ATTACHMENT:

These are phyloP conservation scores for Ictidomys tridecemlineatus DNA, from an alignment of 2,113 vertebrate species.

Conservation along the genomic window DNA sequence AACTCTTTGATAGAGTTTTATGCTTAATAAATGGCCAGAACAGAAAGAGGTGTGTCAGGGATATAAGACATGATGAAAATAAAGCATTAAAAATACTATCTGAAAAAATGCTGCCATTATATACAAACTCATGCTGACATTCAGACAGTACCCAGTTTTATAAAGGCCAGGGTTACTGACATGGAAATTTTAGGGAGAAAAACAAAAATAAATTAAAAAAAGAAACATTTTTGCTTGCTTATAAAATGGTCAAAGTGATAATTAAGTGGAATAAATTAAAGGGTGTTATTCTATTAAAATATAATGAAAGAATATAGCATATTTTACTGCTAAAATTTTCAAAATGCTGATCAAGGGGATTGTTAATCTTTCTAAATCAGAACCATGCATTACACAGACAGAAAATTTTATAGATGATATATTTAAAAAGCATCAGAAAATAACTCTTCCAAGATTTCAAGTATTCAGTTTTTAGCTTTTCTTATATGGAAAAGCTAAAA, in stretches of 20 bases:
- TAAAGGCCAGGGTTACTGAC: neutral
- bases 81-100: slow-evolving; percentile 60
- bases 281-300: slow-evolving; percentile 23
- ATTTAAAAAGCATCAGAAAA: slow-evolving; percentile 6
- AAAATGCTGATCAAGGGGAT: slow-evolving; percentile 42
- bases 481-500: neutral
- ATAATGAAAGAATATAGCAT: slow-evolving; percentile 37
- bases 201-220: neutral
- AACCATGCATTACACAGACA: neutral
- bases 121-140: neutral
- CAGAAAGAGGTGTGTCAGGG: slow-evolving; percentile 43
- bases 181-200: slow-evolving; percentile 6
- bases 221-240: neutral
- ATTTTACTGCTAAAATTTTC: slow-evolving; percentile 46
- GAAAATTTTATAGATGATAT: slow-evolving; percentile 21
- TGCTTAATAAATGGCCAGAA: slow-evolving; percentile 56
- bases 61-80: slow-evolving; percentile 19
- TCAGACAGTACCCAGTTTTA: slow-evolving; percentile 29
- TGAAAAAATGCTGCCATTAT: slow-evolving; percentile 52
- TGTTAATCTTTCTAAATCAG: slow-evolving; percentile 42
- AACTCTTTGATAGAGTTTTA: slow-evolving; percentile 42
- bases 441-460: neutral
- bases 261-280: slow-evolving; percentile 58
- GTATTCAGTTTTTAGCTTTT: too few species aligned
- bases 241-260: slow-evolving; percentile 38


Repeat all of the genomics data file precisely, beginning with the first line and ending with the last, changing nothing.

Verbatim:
These are phyloP conservation scores for Ictidomys tridecemlineatus DNA, from an alignment of 2,113 vertebrate species.

Conservation along the genomic window DNA sequence AACTCTTTGATAGAGTTTTATGCTTAATAAATGGCCAGAACAGAAAGAGGTGTGTCAGGGATATAAGACATGATGAAAATAAAGCATTAAAAATACTATCTGAAAAAATGCTGCCATTATATACAAACTCATGCTGACATTCAGACAGTACCCAGTTTTATAAAGGCCAGGGTTACTGACATGGAAATTTTAGGGAGAAAAACAAAAATAAATTAAAAAAAGAAACATTTTTGCTTGCTTATAAAATGGTCAAAGTGATAATTAAGTGGAATAAATTAAAGGGTGTTATTCTATTAAAATATAATGAAAGAATATAGCATATTTTACTGCTAAAATTTTCAAAATGCTGATCAAGGGGATTGTTAATCTTTCTAAATCAGAACCATGCATTACACAGACAGAAAATTTTATAGATGATATATTTAAAAAGCATCAGAAAATAACTCTTCCAAGATTTCAAGTATTCAGTTTTTAGCTTTTCTTATATGGAAAAGCTAAAA, in stretches of 20 bases:
- TAAAGGCCAGGGTTACTGAC: neutral
- bases 81-100: slow-evolving; percentile 60
- bases 281-300: slow-evolving; percentile 23
- ATTTAAAAAGCATCAGAAAA: slow-evolving; percentile 6
- AAAATGCTGATCAAGGGGAT: slow-evolving; percentile 42
- bases 481-500: neutral
- ATAATGAAAGAATATAGCAT: slow-evolving; percentile 37
- bases 201-220: neutral
- AACCATGCATTACACAGACA: neutral
- bases 121-140: neutral
- CAGAAAGAGGTGTGTCAGGG: slow-evolving; percentile 43
- bases 181-200: slow-evolving; percentile 6
- bases 221-240: neutral
- ATTTTACTGCTAAAATTTTC: slow-evolving; percentile 46
- GAAAATTTTATAGATGATAT: slow-evolving; percentile 21
- TGCTTAATAAATGGCCAGAA: slow-evolving; percentile 56
- bases 61-80: slow-evolving; percentile 19
- TCAGACAGTACCCAGTTTTA: slow-evolving; percentile 29
- TGAAAAAATGCTGCCATTAT: slow-evolving; percentile 52
- TGTTAATCTTTCTAAATCAG: slow-evolving; percentile 42
- AACTCTTTGATAGAGTTTTA: slow-evolving; percentile 42
- bases 441-460: neutral
- bases 261-280: slow-evolving; percentile 58
- GTATTCAGTTTTTAGCTTTT: too few species aligned
- bases 241-260: slow-evolving; percentile 38